<p>Confirmed celiac disease February 2011 from biopsies. Strictly gluten free March 18 2011.Diagnosed with fibromyalgia April 13 2011.3 herniated discs, myofascial pain syndrome, IT band syndrome, 2 rotator cuff injuries - from an accident Dec. 07 - resulting in chronic pain ever since. Degenerative disc disease.Osteoarthritis in back and hips.Chronic insomnia mostly due to chronic pain.Aspartame free May 2011.

When our lives are squeezed by pressure and pain, what comes out is what is inside.

#8 mamaw

 
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Posted 14 September 2011 - 02:42 PM

Pickled beets, 50+quarts of tomato's, salsa,Amish peppers, hot pickled peppers, peppers in tomato sauce, pizza green tomatoes, cream corn, whole corn, corn on the cobb, green beans, zucchini, sliced green peppers, applesauce, sweet cherries, peaches, next up is grape jelly, grape juice, sourkraut, pickles sweet & sour/dill, horseradish.... I think that's it for 'this year....
nothing better than home canned & froze food with no chemicals, or aprays.....


mamaw
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#9 love2travel

 
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Posted 14 September 2011 - 02:50 PM

I've never canned or preserved. I never had the space or the time before. But I think I could find some space now for jars of pesto or chutney. : ) Do you have any ideas on how to begin?

Oh, yes! You can easily make small batches of pesto if you are limited on space. It freezes well, too. I make nearly 10 kinds of pesto including sundried tomato, mint, basil, sage and parsley and switch up the nuts, too, such as almonds or walnuts instead of expensive pinenuts. My pesto classes are amongst the most popular I teach - people tell me often that my pesto is the best they have ever had. :)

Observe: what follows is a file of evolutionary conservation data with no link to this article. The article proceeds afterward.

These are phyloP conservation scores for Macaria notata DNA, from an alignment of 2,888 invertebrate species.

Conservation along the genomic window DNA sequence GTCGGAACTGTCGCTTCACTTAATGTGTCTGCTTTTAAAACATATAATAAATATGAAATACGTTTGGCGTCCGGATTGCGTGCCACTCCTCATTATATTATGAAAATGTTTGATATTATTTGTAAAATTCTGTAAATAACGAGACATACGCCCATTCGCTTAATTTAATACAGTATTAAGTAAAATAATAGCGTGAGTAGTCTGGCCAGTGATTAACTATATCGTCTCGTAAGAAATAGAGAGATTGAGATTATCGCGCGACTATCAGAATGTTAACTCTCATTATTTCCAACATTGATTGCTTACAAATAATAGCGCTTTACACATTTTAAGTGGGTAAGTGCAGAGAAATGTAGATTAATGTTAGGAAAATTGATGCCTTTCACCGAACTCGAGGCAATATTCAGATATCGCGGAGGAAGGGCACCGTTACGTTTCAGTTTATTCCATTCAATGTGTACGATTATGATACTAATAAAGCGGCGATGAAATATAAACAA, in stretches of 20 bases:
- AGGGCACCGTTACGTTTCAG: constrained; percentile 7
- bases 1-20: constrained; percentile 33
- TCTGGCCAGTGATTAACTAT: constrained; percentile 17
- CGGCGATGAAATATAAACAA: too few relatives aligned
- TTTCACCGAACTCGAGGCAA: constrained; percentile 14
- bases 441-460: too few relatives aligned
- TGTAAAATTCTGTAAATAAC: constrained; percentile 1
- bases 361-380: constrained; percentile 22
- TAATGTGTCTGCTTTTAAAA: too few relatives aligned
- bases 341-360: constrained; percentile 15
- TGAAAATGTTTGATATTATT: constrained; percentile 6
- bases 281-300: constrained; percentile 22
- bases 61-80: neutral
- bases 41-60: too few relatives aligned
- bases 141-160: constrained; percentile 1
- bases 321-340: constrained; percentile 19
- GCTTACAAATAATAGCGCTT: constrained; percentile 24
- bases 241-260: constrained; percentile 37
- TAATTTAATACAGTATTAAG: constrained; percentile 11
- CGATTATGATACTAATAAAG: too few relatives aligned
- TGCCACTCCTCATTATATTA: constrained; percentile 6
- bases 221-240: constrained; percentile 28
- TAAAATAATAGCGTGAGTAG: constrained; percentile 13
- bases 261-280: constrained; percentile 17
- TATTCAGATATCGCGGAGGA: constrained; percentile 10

I love to make my pesto in a big granite mortar and pestle for best results in texture BUT that is not necessary. If you have a food processor you can make it.

My recs include toasting the nuts and allowing them to cool for a lovely flavour. I never use measurements with pesto but basically grind a clove or two of garlic with some coarse kosher salt (it acts as an abrasive whilst grinding), add a large handful of torn basil (and/or other herbs) and mash. Then drizzle in olive oil, add the cheese (usually Parmesan - NEVER the fake stuff that comes in the plastic container) and nuts. Blend/use mortar and pestle. Keep adding in oil until the texture is a bit chunky and pasty. When you store pesto in the fridge make sure to keep it covered with a film of olive oil or it can turn rancid quickly. You can make as little as 1/2 cup or as much as 2 cups.

You can easily make small batches of chutney, too. The good thing about small batches is that you would not have to can it if you eat it within two weeks. The negative is that you only have a small amount. But chutneys go far. What kind of veg/fruits do you like? There is nothing like the smell of chutney perking away on the stove. Well, except for homemade GLUTEN bread. :( To make small batches of chutney you do not need to buy any extra equipment - you just need a good knife and heavy pot and a little time. But much of the time is inactive.

I use chutney slathered on duck, lamb, pork, chicken, whatever. It is also great with cheese and crackers or on platters with yummy charcuterie, good cheese and honeys.

Making chutneys, marmalades, jams, jellies, sauces, etc. is eye awakening. Once you start you will not be able to stop! There is no need to buy any of this stuff when it is easy to make and tastes better and you know exactly what goes into it.
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<p>Confirmed celiac disease February 2011 from biopsies. Strictly gluten free March 18 2011.Diagnosed with fibromyalgia April 13 2011.3 herniated discs, myofascial pain syndrome, IT band syndrome, 2 rotator cuff injuries - from an accident Dec. 07 - resulting in chronic pain ever since. Degenerative disc disease.Osteoarthritis in back and hips.Chronic insomnia mostly due to chronic pain.Aspartame free May 2011.

When our lives are squeezed by pressure and pain, what comes out is what is inside.

#10 GFreeMO

 
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Posted 14 September 2011 - 03:11 PM

I am not canning anything BUT, I live near an apple orchard and would love to make some apple jelly. :)
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#11 Roda

 
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Posted 14 September 2011 - 03:29 PM

Stewed tomatoes and dill relish.